Get closer to Adelaide and beyond

Not only is Adelaide the gateway to some of Australia's best wine country, but the city centre itself is surrounded by parklands and is a blend of historic buildings, wide streets, parklands, cafes and restaurants. Join the café culture lifestyle. Adelaide has a diverse cultural mix that guarantees sensational food.

Rundle Street in Adelaide's east end includes a mix of historic pubs, family-run cafes and eclectic restaurants. Explore the laneways off Rundle Street for trendy wine bars and boutique shops. In the heart of the city, Gouger Street and Chinatown are crammed with Asian restaurants and a stone’s throw from the Adelaide Central Market – the largest produce market in the southern hemisphere. Wander the market for local cheese, dips, artisan breads and fresh goodies.

Adelaide is proud to be Australia’s wine capital, with numerous regions on its doorstep. You’ll be spoilt for choice. There are reds from the Coonawarra on the Limestone Coast and the renowned famous Barossa, only an hour's drive from Adelaide. Travel another hour north and you'll reach the Clare Valley, famous for its crisp Rieslings. If it’s more white varietals that you’re after, then the Adelaide Hills has some delicious sparklings and Sauvignon Blancs. South there’s McLaren Vale and Langhorne Creek on the Fleurieu Peninsula. Drive yourself or join a guided tour of Adelaide and its surrounds - the choice is yours.

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Flights to Adelaide

Things to do

  • Deutsch treat

    Need a shot of Deutsch culture? Take a day trip to Hahndorf, one of the most famous towns in the Adelaide Hills. It’s actually the oldest surviving settlement in Australia and boasts a strong German heritage. Nearby, Cleland Wildlife Park offers the opportunity to feed kangaroos and hold a koala! Don’t forget to indulge in copious chocolate and wine samples.

     

  • In good taste

    Immerse yourself in all things gastronomic by joining a food and wine tour. You’ll meet chefs, winemakers, producers and other food experts as part of the experience. There are various tours to choose from all departing Adelaide so the hardest part of the day is having to decide which one.

    Through Local Eyes Video:
    You Gotta Try – Fleurieu Peninsula

     

  • Long Sandy Beaches

    Other states may hog the beach tag, but Adelaide is no slouch. Catch a tram from Adelaide to Glenelg and get those swimming togs on. Immerse yourself in an al fresco dining experience on Holdfast Marina or Jetty Road. Keep going and dive into the Port Noarlunga reef. Say goodbye to the day by watching a sunset from Port Willunga.

  • Something for the whole family

    The Adelaide Botanic Garden is one of the 29 parks that make up Adelaide’s famous parklands. Next to it is the Adelaide Zoo (where Wang Wang and Funi live: the southern hemisphere’s only giant pandas!). The Adelaide Botanic Garden is an oasis in the middle of the city: a 16ha space filled with native Australian, exotic and ornamental plants. You can also join a free guided walking tour provided by the Friends of the Botanic Garden. Tours leave from the Schomburgk Pavilion at 10.30am daily. Adelaide Zoo’ Zookeepers provide daily animal feeds and keeper talks. You can join an Adelaide Zoo free walkabout tour throughout the day - tours depart from various locations every half hour between 9.45am and 3.30pm.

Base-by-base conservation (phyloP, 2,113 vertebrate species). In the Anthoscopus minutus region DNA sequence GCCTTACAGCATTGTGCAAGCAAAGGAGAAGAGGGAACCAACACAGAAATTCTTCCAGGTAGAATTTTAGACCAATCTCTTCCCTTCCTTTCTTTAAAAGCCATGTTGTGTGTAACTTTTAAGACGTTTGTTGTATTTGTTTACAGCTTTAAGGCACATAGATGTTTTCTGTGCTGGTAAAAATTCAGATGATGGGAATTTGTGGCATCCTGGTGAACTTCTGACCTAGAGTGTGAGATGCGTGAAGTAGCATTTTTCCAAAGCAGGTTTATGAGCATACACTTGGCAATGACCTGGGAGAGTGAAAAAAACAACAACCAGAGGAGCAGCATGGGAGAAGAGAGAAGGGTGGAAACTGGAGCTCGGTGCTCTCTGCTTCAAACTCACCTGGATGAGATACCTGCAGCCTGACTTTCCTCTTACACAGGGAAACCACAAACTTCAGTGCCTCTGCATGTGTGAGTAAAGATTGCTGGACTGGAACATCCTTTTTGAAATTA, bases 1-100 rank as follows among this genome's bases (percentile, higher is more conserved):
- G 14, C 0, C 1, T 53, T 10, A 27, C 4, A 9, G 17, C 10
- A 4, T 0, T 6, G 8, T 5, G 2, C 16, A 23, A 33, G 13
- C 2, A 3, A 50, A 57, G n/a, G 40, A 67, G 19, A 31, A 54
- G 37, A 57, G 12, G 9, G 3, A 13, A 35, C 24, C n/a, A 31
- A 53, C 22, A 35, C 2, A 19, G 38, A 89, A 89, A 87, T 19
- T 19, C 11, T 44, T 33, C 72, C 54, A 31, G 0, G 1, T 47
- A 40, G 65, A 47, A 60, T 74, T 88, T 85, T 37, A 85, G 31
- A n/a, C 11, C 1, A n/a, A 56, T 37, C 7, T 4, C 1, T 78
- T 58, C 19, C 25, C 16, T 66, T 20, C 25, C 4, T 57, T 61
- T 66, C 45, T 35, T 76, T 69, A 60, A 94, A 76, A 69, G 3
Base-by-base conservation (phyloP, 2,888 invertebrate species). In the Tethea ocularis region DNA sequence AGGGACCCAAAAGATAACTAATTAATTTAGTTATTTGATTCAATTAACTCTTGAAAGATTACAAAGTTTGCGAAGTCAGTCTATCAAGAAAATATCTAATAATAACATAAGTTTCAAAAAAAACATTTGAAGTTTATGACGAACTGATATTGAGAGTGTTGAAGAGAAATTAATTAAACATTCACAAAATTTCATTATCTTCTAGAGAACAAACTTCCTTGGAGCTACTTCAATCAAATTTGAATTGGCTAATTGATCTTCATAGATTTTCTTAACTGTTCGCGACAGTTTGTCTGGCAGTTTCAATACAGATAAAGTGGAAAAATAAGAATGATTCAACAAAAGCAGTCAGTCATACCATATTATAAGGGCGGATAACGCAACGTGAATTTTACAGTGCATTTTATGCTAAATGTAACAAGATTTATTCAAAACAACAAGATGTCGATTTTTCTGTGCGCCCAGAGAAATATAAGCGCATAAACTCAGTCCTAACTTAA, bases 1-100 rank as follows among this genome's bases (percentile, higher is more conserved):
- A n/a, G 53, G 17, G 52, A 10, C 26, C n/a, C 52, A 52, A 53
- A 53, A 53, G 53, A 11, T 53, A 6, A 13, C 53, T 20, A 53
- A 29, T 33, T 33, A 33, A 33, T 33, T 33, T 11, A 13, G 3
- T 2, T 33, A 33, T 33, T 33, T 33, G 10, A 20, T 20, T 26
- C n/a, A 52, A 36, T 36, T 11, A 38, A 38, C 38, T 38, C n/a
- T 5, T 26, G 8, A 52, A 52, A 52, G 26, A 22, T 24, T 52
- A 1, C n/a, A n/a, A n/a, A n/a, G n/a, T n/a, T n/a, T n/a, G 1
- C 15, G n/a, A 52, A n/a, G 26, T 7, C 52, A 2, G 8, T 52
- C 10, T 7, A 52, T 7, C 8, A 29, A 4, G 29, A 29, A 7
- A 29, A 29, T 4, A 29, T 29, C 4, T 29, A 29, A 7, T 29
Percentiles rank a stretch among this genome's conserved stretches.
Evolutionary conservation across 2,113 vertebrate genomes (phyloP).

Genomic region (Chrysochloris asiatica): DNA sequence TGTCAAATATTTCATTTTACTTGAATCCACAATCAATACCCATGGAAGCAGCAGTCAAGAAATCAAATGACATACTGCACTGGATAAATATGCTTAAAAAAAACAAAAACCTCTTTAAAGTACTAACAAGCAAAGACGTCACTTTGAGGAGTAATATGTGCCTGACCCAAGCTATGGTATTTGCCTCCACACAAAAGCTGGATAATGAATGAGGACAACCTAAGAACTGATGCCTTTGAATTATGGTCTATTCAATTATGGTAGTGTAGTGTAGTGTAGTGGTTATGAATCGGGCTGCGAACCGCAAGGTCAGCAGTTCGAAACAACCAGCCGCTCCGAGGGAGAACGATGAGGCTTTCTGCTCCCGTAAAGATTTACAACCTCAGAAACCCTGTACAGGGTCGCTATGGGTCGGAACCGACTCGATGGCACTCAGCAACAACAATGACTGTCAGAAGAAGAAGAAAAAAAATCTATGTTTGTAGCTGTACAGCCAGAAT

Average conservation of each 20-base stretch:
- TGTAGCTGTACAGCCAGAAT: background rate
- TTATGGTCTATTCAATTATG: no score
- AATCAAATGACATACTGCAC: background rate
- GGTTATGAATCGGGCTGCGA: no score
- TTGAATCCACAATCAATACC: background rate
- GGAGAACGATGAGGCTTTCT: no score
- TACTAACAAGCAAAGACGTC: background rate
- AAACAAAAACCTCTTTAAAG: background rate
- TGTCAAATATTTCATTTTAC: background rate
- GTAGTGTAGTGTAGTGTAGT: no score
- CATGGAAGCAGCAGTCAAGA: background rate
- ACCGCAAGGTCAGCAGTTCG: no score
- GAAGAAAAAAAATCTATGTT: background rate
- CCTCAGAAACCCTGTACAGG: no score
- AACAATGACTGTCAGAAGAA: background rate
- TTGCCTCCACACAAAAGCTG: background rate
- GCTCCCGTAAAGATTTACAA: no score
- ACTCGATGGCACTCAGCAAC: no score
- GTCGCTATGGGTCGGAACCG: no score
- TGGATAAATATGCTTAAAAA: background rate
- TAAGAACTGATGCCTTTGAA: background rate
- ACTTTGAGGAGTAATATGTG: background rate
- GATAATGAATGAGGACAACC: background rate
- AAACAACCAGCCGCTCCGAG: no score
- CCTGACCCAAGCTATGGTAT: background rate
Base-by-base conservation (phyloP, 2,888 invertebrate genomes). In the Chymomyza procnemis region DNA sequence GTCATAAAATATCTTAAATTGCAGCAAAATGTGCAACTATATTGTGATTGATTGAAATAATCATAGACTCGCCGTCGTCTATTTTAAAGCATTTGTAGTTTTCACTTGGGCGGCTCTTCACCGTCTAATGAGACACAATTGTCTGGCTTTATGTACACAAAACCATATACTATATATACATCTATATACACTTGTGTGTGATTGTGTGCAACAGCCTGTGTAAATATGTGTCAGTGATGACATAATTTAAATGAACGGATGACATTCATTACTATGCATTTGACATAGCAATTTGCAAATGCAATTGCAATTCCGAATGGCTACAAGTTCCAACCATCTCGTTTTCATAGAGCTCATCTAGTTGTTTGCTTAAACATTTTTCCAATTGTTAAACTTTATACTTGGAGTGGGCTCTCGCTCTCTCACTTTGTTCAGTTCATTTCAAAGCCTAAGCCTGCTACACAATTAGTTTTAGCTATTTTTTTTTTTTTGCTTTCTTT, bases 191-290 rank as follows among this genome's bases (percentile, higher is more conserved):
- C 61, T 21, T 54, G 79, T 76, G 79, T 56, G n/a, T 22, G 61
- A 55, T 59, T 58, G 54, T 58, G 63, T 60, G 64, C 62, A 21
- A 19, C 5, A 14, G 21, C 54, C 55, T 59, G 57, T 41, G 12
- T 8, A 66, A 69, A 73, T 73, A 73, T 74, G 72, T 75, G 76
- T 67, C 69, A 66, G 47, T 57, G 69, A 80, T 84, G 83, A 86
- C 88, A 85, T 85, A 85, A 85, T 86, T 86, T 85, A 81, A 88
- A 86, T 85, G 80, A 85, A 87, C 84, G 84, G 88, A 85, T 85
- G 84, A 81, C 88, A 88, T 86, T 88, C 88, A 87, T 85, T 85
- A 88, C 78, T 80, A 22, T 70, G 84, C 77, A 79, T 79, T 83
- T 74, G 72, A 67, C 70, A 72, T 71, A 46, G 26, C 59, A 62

• Victor Harbor and more

    Discover the seaside town of Victor Harbor on the Fleurieu Peninsula. Ever been on a horse-drawn tram? Take a ride across the causeway and see penguins on Granite Island. Or why not board the SteamRanger train or visit the South Australian Whale Centre? Experience the Murray River on a houseboat and don’t miss Coorong National Park on the way. Try the famous Coonawarra red rock lobsters at Limestone Coast.

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Airport information

CBD 8km

Travel time 15 minutes

Taxi Approx AUD $18

Bus Route J1 or J2 every 30 minutes; journey takes 30 minutes and tickets from AUD $3.

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When to go

Adelaide has hot, dry summers and mild winters, thanks to its coastal location on the southern edge of Australia.

Rainfall, and sometimes hail, usually happens in the winter months. Snow in the metro area is not common (bar light falls at Mount Lofty and in the Adelaide Hills). It’s a year-round destination, unless you prefer your weather a little warmer.

The months of February and March are widely considered to offer the best weather due to pleasant temperatures and little rainfall. June tends to be the wettest month of the year. The winter months (June - August) can get a little chilly, so bring winter threads.

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Getting around

There’s the Adelaide Airport Flyer offering door-to-door minibus transfers to and from Adelaide outer suburbs and surrounding areas. You can also pick up a free bike from one of 14 bike depots around the city centre and North Adelaide. The City-Loop bus runs seven days a week. You can also hop on the shuttle tram, which operates between South Terrace and the City West Campus of the University of South Australia on North Terrace – travel in either direction is free. Tindo, the solar-powered bus, takes you between the city and North Adelaide for free.

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